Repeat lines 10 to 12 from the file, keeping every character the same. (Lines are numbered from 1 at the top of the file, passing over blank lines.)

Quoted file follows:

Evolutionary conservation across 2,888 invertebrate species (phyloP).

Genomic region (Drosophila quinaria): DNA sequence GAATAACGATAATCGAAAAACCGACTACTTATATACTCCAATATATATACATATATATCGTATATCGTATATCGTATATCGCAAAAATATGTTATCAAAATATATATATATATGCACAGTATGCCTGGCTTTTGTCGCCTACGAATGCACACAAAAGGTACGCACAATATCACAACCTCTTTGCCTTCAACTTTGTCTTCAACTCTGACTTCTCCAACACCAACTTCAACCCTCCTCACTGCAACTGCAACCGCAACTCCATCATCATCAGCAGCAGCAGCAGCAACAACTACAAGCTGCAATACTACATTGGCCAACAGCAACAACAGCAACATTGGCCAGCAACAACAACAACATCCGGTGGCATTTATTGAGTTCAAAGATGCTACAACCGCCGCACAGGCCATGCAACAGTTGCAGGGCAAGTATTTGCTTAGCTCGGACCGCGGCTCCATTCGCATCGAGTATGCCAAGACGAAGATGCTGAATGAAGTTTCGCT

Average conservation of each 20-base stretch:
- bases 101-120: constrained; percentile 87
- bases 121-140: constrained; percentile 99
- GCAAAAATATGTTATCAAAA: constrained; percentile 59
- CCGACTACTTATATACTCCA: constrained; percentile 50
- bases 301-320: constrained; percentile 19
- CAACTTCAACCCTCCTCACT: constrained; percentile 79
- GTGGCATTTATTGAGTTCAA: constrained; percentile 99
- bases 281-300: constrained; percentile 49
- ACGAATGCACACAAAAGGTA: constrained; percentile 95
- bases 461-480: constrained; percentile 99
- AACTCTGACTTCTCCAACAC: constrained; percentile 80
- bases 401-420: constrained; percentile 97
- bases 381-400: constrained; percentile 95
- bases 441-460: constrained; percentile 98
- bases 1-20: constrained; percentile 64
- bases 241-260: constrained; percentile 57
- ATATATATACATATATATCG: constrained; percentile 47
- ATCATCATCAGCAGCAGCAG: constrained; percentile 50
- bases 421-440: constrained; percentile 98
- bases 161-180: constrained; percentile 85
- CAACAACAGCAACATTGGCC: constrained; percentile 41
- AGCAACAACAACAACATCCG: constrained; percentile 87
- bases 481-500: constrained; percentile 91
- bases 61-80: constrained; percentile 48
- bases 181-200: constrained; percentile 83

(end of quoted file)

- GTGGCATTTATTGAGTTCAA: constrained; percentile 99
- bases 281-300: constrained; percentile 49
- ACGAATGCACACAAAAGGTA: constrained; percentile 95